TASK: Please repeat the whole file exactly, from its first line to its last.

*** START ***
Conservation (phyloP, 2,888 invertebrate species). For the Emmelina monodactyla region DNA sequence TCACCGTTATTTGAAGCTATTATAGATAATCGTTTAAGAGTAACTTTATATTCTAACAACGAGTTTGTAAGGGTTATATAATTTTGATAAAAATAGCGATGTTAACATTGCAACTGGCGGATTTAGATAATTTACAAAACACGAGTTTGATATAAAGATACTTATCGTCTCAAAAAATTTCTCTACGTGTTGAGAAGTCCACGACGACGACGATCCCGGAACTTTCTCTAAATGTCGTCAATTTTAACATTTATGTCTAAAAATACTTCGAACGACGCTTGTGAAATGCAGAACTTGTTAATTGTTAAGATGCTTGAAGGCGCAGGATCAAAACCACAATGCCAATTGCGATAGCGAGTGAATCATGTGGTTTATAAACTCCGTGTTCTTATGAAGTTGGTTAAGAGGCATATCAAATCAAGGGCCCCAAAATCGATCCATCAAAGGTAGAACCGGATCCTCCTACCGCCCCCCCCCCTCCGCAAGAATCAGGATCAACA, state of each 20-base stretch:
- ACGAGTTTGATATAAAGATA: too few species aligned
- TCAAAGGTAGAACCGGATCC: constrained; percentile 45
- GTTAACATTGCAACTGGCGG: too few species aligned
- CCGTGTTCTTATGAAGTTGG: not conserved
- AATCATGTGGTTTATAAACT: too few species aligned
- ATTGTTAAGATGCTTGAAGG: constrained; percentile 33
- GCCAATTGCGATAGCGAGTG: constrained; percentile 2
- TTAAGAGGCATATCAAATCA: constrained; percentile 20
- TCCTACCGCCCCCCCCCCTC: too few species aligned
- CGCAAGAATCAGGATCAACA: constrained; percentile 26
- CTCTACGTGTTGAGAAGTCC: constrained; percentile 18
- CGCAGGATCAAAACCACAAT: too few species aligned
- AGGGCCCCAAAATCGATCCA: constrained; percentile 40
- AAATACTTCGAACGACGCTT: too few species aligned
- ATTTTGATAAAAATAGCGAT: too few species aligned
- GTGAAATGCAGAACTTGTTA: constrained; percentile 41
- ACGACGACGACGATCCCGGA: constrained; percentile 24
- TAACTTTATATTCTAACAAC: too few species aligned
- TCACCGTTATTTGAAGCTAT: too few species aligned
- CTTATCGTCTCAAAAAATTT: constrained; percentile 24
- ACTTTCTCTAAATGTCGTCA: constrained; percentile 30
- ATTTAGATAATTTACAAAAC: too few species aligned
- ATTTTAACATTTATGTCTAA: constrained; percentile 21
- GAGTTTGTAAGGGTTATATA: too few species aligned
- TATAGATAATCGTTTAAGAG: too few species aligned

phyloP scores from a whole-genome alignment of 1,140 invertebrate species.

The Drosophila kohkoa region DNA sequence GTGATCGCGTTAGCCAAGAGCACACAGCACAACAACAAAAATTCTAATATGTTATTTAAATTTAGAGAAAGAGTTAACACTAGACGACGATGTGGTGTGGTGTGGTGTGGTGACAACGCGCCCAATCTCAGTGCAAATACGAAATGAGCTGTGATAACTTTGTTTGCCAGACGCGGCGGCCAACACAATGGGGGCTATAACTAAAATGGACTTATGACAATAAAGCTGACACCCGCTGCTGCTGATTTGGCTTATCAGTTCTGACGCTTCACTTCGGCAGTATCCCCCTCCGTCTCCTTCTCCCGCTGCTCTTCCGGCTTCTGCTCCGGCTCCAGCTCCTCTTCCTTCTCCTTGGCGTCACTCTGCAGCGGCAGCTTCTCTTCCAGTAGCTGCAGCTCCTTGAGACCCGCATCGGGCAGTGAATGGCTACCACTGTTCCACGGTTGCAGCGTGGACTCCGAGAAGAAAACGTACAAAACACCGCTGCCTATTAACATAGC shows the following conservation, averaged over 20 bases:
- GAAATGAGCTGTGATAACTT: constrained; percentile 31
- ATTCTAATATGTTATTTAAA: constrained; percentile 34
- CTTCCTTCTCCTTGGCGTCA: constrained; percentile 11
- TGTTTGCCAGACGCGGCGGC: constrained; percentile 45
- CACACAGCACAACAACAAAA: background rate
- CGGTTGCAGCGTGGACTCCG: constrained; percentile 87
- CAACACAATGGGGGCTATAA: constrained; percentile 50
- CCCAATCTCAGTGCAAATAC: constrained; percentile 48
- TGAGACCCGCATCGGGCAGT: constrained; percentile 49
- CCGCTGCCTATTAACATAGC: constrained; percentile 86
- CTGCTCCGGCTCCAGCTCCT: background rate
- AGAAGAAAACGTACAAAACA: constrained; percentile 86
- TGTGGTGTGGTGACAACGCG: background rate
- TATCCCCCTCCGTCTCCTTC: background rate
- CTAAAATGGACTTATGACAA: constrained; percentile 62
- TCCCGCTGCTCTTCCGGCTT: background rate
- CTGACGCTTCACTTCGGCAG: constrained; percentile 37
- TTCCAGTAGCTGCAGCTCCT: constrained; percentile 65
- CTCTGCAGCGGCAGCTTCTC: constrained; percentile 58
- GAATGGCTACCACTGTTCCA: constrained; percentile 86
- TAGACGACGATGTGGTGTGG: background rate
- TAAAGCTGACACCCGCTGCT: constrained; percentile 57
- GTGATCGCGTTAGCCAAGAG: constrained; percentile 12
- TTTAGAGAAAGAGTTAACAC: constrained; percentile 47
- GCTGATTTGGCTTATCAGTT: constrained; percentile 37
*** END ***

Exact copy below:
Conservation (phyloP, 2,888 invertebrate species). For the Emmelina monodactyla region DNA sequence TCACCGTTATTTGAAGCTATTATAGATAATCGTTTAAGAGTAACTTTATATTCTAACAACGAGTTTGTAAGGGTTATATAATTTTGATAAAAATAGCGATGTTAACATTGCAACTGGCGGATTTAGATAATTTACAAAACACGAGTTTGATATAAAGATACTTATCGTCTCAAAAAATTTCTCTACGTGTTGAGAAGTCCACGACGACGACGATCCCGGAACTTTCTCTAAATGTCGTCAATTTTAACATTTATGTCTAAAAATACTTCGAACGACGCTTGTGAAATGCAGAACTTGTTAATTGTTAAGATGCTTGAAGGCGCAGGATCAAAACCACAATGCCAATTGCGATAGCGAGTGAATCATGTGGTTTATAAACTCCGTGTTCTTATGAAGTTGGTTAAGAGGCATATCAAATCAAGGGCCCCAAAATCGATCCATCAAAGGTAGAACCGGATCCTCCTACCGCCCCCCCCCCTCCGCAAGAATCAGGATCAACA, state of each 20-base stretch:
- ACGAGTTTGATATAAAGATA: too few species aligned
- TCAAAGGTAGAACCGGATCC: constrained; percentile 45
- GTTAACATTGCAACTGGCGG: too few species aligned
- CCGTGTTCTTATGAAGTTGG: not conserved
- AATCATGTGGTTTATAAACT: too few species aligned
- ATTGTTAAGATGCTTGAAGG: constrained; percentile 33
- GCCAATTGCGATAGCGAGTG: constrained; percentile 2
- TTAAGAGGCATATCAAATCA: constrained; percentile 20
- TCCTACCGCCCCCCCCCCTC: too few species aligned
- CGCAAGAATCAGGATCAACA: constrained; percentile 26
- CTCTACGTGTTGAGAAGTCC: constrained; percentile 18
- CGCAGGATCAAAACCACAAT: too few species aligned
- AGGGCCCCAAAATCGATCCA: constrained; percentile 40
- AAATACTTCGAACGACGCTT: too few species aligned
- ATTTTGATAAAAATAGCGAT: too few species aligned
- GTGAAATGCAGAACTTGTTA: constrained; percentile 41
- ACGACGACGACGATCCCGGA: constrained; percentile 24
- TAACTTTATATTCTAACAAC: too few species aligned
- TCACCGTTATTTGAAGCTAT: too few species aligned
- CTTATCGTCTCAAAAAATTT: constrained; percentile 24
- ACTTTCTCTAAATGTCGTCA: constrained; percentile 30
- ATTTAGATAATTTACAAAAC: too few species aligned
- ATTTTAACATTTATGTCTAA: constrained; percentile 21
- GAGTTTGTAAGGGTTATATA: too few species aligned
- TATAGATAATCGTTTAAGAG: too few species aligned

phyloP scores from a whole-genome alignment of 1,140 invertebrate species.

The Drosophila kohkoa region DNA sequence GTGATCGCGTTAGCCAAGAGCACACAGCACAACAACAAAAATTCTAATATGTTATTTAAATTTAGAGAAAGAGTTAACACTAGACGACGATGTGGTGTGGTGTGGTGTGGTGACAACGCGCCCAATCTCAGTGCAAATACGAAATGAGCTGTGATAACTTTGTTTGCCAGACGCGGCGGCCAACACAATGGGGGCTATAACTAAAATGGACTTATGACAATAAAGCTGACACCCGCTGCTGCTGATTTGGCTTATCAGTTCTGACGCTTCACTTCGGCAGTATCCCCCTCCGTCTCCTTCTCCCGCTGCTCTTCCGGCTTCTGCTCCGGCTCCAGCTCCTCTTCCTTCTCCTTGGCGTCACTCTGCAGCGGCAGCTTCTCTTCCAGTAGCTGCAGCTCCTTGAGACCCGCATCGGGCAGTGAATGGCTACCACTGTTCCACGGTTGCAGCGTGGACTCCGAGAAGAAAACGTACAAAACACCGCTGCCTATTAACATAGC shows the following conservation, averaged over 20 bases:
- GAAATGAGCTGTGATAACTT: constrained; percentile 31
- ATTCTAATATGTTATTTAAA: constrained; percentile 34
- CTTCCTTCTCCTTGGCGTCA: constrained; percentile 11
- TGTTTGCCAGACGCGGCGGC: constrained; percentile 45
- CACACAGCACAACAACAAAA: background rate
- CGGTTGCAGCGTGGACTCCG: constrained; percentile 87
- CAACACAATGGGGGCTATAA: constrained; percentile 50
- CCCAATCTCAGTGCAAATAC: constrained; percentile 48
- TGAGACCCGCATCGGGCAGT: constrained; percentile 49
- CCGCTGCCTATTAACATAGC: constrained; percentile 86
- CTGCTCCGGCTCCAGCTCCT: background rate
- AGAAGAAAACGTACAAAACA: constrained; percentile 86
- TGTGGTGTGGTGACAACGCG: background rate
- TATCCCCCTCCGTCTCCTTC: background rate
- CTAAAATGGACTTATGACAA: constrained; percentile 62
- TCCCGCTGCTCTTCCGGCTT: background rate
- CTGACGCTTCACTTCGGCAG: constrained; percentile 37
- TTCCAGTAGCTGCAGCTCCT: constrained; percentile 65
- CTCTGCAGCGGCAGCTTCTC: constrained; percentile 58
- GAATGGCTACCACTGTTCCA: constrained; percentile 86
- TAGACGACGATGTGGTGTGG: background rate
- TAAAGCTGACACCCGCTGCT: constrained; percentile 57
- GTGATCGCGTTAGCCAAGAG: constrained; percentile 12
- TTTAGAGAAAGAGTTAACAC: constrained; percentile 47
- GCTGATTTGGCTTATCAGTT: constrained; percentile 37